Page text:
Located in the heart of the Fashion District, just blocks from Macy’s Herald Square, Bryant Park, the Theater District, Times Square, and the Empire State Building, Refinery Hotel, in the building that was once an early-20th century millinery, features 197 custom-furnished rooms, of varying sizes, spanning 12 floors, plus Winnie’s, a lively, classy lobby jazz bar (which on the Friday night … Continue reading..
January 30, 2017
To know them is to love them. And if you’re a kid aged 8 and under, in all likelihood, you’ve sampled the fun.
The Elephant and Piggie books by Mo Willems are simple and sweet. My son was hooked on them for many years. I introduced him to Willems’ pigeon books (i.e. Don’t Let the Pigeon Drive the Bus to name just one) when he was a baby. We read them over and over and to this day they make us laugh. Elephant and Piggie are a little different. They use the same type of quick humor but they take us to a place where friendship is the very essence of existence. It’s a message that children really understand because there’s nothing like your childhood buddies.
The show Elephant & Piggie’s “We are in a Play!” (for ages 4-7) at The New Victory Theater in New York City, captures the delightful relationship between the somewhat neurotic pachyderm and his optimistic porker pal in bold and brilliant style…as it should, since the show (script and song lyrics) is also written by none other than…Mo Willems.
If you’re a fan of the Elephant and Piggie books, you will recognized the stories … Continue reading..
January 30, 2017
New Year’s Resolution #137 – Finish kid’s scrapbook. I started “scraping” back in early 2000s when I moved to Central Illinois and realized one had to find indoor activities to stay sane during the winter months. It was a way to showcase my creativity, hoping some day to share my current life with my future children.
Then the children came. I had very good intentions of making each of my boys a beautiful scrapbook but found that I had to focus on keeping them alive. Activities like cooking became a priority. Scrapbooking fell to negative 5 on the importance scale.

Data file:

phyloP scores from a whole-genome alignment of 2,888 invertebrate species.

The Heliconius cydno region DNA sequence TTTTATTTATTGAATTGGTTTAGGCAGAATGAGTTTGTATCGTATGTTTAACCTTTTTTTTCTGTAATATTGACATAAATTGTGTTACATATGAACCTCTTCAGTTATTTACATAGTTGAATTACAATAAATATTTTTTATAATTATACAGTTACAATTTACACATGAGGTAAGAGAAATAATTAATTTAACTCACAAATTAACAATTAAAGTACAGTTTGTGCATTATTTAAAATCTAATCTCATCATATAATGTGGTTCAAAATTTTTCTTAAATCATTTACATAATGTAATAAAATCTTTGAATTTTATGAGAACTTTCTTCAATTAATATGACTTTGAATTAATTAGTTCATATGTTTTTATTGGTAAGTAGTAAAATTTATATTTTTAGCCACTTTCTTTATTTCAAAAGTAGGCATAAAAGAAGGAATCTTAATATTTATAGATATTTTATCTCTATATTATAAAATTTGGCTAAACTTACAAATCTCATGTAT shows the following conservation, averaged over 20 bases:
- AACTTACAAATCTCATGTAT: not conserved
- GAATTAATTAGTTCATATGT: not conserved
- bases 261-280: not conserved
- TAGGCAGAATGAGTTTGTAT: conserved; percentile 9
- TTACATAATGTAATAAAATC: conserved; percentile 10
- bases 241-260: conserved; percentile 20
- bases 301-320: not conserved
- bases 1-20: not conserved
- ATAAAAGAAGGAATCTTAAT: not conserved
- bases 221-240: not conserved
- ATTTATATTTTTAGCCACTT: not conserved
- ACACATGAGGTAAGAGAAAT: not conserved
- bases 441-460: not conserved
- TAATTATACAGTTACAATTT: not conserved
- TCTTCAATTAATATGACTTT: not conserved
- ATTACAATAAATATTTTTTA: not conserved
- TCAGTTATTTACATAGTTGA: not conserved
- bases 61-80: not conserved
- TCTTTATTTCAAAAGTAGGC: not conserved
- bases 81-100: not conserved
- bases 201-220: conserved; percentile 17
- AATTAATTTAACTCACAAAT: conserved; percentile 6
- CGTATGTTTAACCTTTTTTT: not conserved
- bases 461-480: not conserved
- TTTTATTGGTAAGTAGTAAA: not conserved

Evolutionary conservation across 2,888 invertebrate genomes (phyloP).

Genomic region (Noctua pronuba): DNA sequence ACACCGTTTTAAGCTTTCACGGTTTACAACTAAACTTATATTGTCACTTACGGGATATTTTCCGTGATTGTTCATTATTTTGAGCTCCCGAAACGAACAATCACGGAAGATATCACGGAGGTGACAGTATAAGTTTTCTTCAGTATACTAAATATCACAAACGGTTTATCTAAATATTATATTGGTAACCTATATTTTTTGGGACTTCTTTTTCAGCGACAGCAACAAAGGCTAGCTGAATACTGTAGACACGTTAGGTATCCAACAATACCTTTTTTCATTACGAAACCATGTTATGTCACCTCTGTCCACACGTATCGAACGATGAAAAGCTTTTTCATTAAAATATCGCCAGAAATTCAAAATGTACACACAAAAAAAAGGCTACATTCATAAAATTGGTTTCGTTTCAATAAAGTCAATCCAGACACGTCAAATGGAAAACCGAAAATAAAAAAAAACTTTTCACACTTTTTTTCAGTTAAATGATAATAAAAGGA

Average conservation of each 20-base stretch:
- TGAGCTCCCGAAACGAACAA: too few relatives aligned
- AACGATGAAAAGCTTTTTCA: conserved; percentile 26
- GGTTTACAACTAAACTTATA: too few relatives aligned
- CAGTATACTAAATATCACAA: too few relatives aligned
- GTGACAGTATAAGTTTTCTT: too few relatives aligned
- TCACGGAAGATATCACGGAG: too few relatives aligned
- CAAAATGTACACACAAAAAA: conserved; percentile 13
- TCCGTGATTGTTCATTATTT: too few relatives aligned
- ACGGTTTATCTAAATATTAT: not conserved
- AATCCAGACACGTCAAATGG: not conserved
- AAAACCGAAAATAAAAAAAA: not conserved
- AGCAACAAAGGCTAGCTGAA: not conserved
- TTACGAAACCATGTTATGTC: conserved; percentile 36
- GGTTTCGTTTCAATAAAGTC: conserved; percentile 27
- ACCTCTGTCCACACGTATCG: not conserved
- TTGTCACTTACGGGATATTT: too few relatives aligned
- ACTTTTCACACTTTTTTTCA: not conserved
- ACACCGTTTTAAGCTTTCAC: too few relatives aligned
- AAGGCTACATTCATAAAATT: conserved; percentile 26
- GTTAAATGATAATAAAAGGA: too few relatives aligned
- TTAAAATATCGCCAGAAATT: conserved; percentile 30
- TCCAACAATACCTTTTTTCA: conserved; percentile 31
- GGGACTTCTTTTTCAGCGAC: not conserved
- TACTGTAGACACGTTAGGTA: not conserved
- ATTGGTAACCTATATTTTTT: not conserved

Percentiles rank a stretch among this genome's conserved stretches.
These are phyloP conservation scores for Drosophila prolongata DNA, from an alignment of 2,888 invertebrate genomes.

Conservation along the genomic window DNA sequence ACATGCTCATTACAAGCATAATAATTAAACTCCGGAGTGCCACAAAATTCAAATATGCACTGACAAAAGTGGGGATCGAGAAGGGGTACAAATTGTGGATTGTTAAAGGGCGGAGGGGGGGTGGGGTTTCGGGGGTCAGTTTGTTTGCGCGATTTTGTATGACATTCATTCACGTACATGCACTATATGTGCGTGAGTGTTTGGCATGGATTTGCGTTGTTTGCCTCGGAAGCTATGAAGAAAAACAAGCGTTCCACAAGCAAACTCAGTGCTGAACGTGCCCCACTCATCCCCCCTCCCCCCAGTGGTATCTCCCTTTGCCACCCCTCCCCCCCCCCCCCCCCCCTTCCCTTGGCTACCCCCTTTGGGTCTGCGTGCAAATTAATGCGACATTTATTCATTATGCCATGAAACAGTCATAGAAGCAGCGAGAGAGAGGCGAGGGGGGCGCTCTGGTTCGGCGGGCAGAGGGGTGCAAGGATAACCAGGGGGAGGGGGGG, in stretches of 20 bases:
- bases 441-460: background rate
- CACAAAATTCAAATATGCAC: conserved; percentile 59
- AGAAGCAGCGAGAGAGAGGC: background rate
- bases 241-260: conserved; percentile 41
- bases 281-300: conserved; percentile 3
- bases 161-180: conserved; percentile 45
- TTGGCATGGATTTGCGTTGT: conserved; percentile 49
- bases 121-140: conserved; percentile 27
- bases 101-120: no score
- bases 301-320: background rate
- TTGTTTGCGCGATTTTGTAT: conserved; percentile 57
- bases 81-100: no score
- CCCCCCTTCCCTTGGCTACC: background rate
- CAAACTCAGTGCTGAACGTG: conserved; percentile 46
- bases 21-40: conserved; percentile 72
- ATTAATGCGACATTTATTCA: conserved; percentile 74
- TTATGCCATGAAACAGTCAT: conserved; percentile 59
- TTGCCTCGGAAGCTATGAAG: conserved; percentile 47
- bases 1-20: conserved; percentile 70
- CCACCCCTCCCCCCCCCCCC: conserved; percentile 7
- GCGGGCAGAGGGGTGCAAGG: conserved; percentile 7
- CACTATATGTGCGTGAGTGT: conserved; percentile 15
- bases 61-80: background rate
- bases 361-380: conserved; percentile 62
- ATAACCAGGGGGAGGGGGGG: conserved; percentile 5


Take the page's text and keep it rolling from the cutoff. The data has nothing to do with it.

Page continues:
Every year, I have a goal to finish those scrapbooks. Every year, I fall further behind.
My friends have suggested digital scrapbooking. I tried using these electronic-make-your-own-scrapbook services and quickly became frustrated. The systems were not user-friendly and would often crash, leaving me with 30 minutes of wasted time and nothing to show for. Not to mention, I had just spent 8 hours in the office looking at a screen, the last thing I wanted to do with my limited free time was slave away over a hot PC.
Enter Chatbooks, which promises to give me the tactical function of … Continue reading..
January 24, 2017
A Measured Level of Fear in Establishing Power
(Excerpt from In-Charge Parenting: In a P.C. Nation)
Parents who do not take the time to teach their children how to become independently responsible are robbing the child of the tools necessary for success. Waiting for one’s child to develop skills, habits, and responsibilities on his own in the short run may appear to display concern, but in reality, it is a shortsighted means of appeasement and pampering. A child needs parents to be in charge to establish the family environment in such a way as to give the child the training needed to face the world head-on without the parents. Imagine a baby bird not prepared by the mother attempting to take off from a perch high up in a tree. This is not a pretty sight, nor is a child without training leaving the family. Either extreme of having too much fear of one’s parent or having no fear of the parent leaves the child unprepared for life. A child who has to look over his shoulder in a fearful way means the child has suffered abuse. This child is unable to be sufficiently relaxed to be himself. On the … Continue reading..
January 23, 2017
Before I gave birth to my second son, I wondered if I would be able to treat two children fairly or love them with the same intensity. I had had my first son for a long time before my second came into the picture. We were a three-person family for almost seven years. Everything about that time felt precious. There was a lot of time for flashcards. Now, if a flashcard mistakenly found its way into my little one’s Pokémon deck; he’d shrug, figure he couldn’t get much for it on the open market, and toss it. But with my firstborn, we had countless flashcard hours.
Around that same time, I’d read an article about how parents generally see the differences between their children, and not the similarities. I promised myself that wouldn’t be my focus. In my ideal world, my children were going to love being brothers. They would respect their differences and delight in their common ground. I would work hard to ensure the best possible sibling relationship. After all, there were so many years between them—I didn’t want anything else coming between.
Well, now that I’m the Mom to two boys, I do find myself contemplating … Continue reading..